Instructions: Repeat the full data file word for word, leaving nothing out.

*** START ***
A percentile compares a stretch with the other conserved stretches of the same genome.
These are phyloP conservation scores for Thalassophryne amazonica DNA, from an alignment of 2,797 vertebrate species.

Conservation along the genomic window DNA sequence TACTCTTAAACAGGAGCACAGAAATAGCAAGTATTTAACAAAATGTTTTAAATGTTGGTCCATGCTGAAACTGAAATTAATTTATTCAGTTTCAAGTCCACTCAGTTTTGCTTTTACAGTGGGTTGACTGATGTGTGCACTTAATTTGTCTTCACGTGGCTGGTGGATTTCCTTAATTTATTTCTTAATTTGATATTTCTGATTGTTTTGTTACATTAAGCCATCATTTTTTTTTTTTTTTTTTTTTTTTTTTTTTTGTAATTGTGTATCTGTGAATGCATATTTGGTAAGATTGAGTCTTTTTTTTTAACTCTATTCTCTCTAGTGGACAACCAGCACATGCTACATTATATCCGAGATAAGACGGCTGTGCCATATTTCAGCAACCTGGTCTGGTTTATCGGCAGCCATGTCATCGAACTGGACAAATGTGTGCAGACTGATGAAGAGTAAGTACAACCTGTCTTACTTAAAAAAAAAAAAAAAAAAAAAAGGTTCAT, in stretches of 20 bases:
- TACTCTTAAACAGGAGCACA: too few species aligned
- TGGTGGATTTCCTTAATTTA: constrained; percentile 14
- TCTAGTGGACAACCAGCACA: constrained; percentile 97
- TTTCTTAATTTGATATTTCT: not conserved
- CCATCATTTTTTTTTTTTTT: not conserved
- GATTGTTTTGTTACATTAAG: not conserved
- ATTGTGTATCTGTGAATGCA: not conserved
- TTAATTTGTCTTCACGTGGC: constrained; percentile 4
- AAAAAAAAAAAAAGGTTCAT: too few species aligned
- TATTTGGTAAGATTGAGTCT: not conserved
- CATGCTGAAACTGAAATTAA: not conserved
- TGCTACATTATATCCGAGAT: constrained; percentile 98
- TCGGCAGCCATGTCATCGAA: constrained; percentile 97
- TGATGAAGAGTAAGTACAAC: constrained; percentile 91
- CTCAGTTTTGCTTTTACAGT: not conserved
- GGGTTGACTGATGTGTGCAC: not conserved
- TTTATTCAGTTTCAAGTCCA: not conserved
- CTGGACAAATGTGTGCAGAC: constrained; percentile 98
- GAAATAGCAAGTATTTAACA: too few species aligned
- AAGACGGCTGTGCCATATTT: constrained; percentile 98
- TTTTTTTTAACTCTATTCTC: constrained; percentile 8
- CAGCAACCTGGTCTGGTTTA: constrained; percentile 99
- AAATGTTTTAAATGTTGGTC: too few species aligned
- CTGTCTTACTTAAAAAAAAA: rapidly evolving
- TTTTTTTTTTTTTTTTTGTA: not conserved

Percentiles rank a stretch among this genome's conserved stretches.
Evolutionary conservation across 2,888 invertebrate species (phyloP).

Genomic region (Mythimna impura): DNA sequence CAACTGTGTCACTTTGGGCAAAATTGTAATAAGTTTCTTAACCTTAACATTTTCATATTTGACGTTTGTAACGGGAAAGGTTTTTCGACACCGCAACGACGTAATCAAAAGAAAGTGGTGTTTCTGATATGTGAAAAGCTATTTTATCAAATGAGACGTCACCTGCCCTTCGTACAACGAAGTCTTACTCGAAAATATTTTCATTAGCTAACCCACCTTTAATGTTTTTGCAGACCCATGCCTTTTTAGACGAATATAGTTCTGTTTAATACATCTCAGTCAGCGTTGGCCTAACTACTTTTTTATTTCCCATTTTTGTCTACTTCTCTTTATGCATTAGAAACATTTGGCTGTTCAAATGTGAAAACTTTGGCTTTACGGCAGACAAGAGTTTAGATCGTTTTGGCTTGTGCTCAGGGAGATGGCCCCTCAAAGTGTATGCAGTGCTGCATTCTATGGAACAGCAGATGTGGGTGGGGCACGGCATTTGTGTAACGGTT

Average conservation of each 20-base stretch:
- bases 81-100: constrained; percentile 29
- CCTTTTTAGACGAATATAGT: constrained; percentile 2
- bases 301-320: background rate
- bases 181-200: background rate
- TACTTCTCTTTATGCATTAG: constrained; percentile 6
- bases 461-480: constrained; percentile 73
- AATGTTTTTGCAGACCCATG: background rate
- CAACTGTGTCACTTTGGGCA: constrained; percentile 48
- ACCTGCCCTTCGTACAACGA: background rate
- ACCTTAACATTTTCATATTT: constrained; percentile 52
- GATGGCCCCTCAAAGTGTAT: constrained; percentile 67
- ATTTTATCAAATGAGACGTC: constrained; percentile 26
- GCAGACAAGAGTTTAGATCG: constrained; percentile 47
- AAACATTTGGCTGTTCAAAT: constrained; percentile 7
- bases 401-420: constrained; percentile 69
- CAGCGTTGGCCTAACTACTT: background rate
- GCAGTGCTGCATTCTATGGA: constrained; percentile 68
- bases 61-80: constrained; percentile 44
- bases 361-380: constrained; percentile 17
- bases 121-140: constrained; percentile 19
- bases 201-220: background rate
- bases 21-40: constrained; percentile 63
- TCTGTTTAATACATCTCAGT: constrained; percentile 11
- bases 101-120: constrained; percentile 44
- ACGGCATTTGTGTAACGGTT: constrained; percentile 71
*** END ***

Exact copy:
A percentile compares a stretch with the other conserved stretches of the same genome.
These are phyloP conservation scores for Thalassophryne amazonica DNA, from an alignment of 2,797 vertebrate species.

Conservation along the genomic window DNA sequence TACTCTTAAACAGGAGCACAGAAATAGCAAGTATTTAACAAAATGTTTTAAATGTTGGTCCATGCTGAAACTGAAATTAATTTATTCAGTTTCAAGTCCACTCAGTTTTGCTTTTACAGTGGGTTGACTGATGTGTGCACTTAATTTGTCTTCACGTGGCTGGTGGATTTCCTTAATTTATTTCTTAATTTGATATTTCTGATTGTTTTGTTACATTAAGCCATCATTTTTTTTTTTTTTTTTTTTTTTTTTTTTTTGTAATTGTGTATCTGTGAATGCATATTTGGTAAGATTGAGTCTTTTTTTTTAACTCTATTCTCTCTAGTGGACAACCAGCACATGCTACATTATATCCGAGATAAGACGGCTGTGCCATATTTCAGCAACCTGGTCTGGTTTATCGGCAGCCATGTCATCGAACTGGACAAATGTGTGCAGACTGATGAAGAGTAAGTACAACCTGTCTTACTTAAAAAAAAAAAAAAAAAAAAAAGGTTCAT, in stretches of 20 bases:
- TACTCTTAAACAGGAGCACA: too few species aligned
- TGGTGGATTTCCTTAATTTA: constrained; percentile 14
- TCTAGTGGACAACCAGCACA: constrained; percentile 97
- TTTCTTAATTTGATATTTCT: not conserved
- CCATCATTTTTTTTTTTTTT: not conserved
- GATTGTTTTGTTACATTAAG: not conserved
- ATTGTGTATCTGTGAATGCA: not conserved
- TTAATTTGTCTTCACGTGGC: constrained; percentile 4
- AAAAAAAAAAAAAGGTTCAT: too few species aligned
- TATTTGGTAAGATTGAGTCT: not conserved
- CATGCTGAAACTGAAATTAA: not conserved
- TGCTACATTATATCCGAGAT: constrained; percentile 98
- TCGGCAGCCATGTCATCGAA: constrained; percentile 97
- TGATGAAGAGTAAGTACAAC: constrained; percentile 91
- CTCAGTTTTGCTTTTACAGT: not conserved
- GGGTTGACTGATGTGTGCAC: not conserved
- TTTATTCAGTTTCAAGTCCA: not conserved
- CTGGACAAATGTGTGCAGAC: constrained; percentile 98
- GAAATAGCAAGTATTTAACA: too few species aligned
- AAGACGGCTGTGCCATATTT: constrained; percentile 98
- TTTTTTTTAACTCTATTCTC: constrained; percentile 8
- CAGCAACCTGGTCTGGTTTA: constrained; percentile 99
- AAATGTTTTAAATGTTGGTC: too few species aligned
- CTGTCTTACTTAAAAAAAAA: rapidly evolving
- TTTTTTTTTTTTTTTTTGTA: not conserved

Percentiles rank a stretch among this genome's conserved stretches.
Evolutionary conservation across 2,888 invertebrate species (phyloP).

Genomic region (Mythimna impura): DNA sequence CAACTGTGTCACTTTGGGCAAAATTGTAATAAGTTTCTTAACCTTAACATTTTCATATTTGACGTTTGTAACGGGAAAGGTTTTTCGACACCGCAACGACGTAATCAAAAGAAAGTGGTGTTTCTGATATGTGAAAAGCTATTTTATCAAATGAGACGTCACCTGCCCTTCGTACAACGAAGTCTTACTCGAAAATATTTTCATTAGCTAACCCACCTTTAATGTTTTTGCAGACCCATGCCTTTTTAGACGAATATAGTTCTGTTTAATACATCTCAGTCAGCGTTGGCCTAACTACTTTTTTATTTCCCATTTTTGTCTACTTCTCTTTATGCATTAGAAACATTTGGCTGTTCAAATGTGAAAACTTTGGCTTTACGGCAGACAAGAGTTTAGATCGTTTTGGCTTGTGCTCAGGGAGATGGCCCCTCAAAGTGTATGCAGTGCTGCATTCTATGGAACAGCAGATGTGGGTGGGGCACGGCATTTGTGTAACGGTT

Average conservation of each 20-base stretch:
- bases 81-100: constrained; percentile 29
- CCTTTTTAGACGAATATAGT: constrained; percentile 2
- bases 301-320: background rate
- bases 181-200: background rate
- TACTTCTCTTTATGCATTAG: constrained; percentile 6
- bases 461-480: constrained; percentile 73
- AATGTTTTTGCAGACCCATG: background rate
- CAACTGTGTCACTTTGGGCA: constrained; percentile 48
- ACCTGCCCTTCGTACAACGA: background rate
- ACCTTAACATTTTCATATTT: constrained; percentile 52
- GATGGCCCCTCAAAGTGTAT: constrained; percentile 67
- ATTTTATCAAATGAGACGTC: constrained; percentile 26
- GCAGACAAGAGTTTAGATCG: constrained; percentile 47
- AAACATTTGGCTGTTCAAAT: constrained; percentile 7
- bases 401-420: constrained; percentile 69
- CAGCGTTGGCCTAACTACTT: background rate
- GCAGTGCTGCATTCTATGGA: constrained; percentile 68
- bases 61-80: constrained; percentile 44
- bases 361-380: constrained; percentile 17
- bases 121-140: constrained; percentile 19
- bases 201-220: background rate
- bases 21-40: constrained; percentile 63
- TCTGTTTAATACATCTCAGT: constrained; percentile 11
- bases 101-120: constrained; percentile 44
- ACGGCATTTGTGTAACGGTT: constrained; percentile 71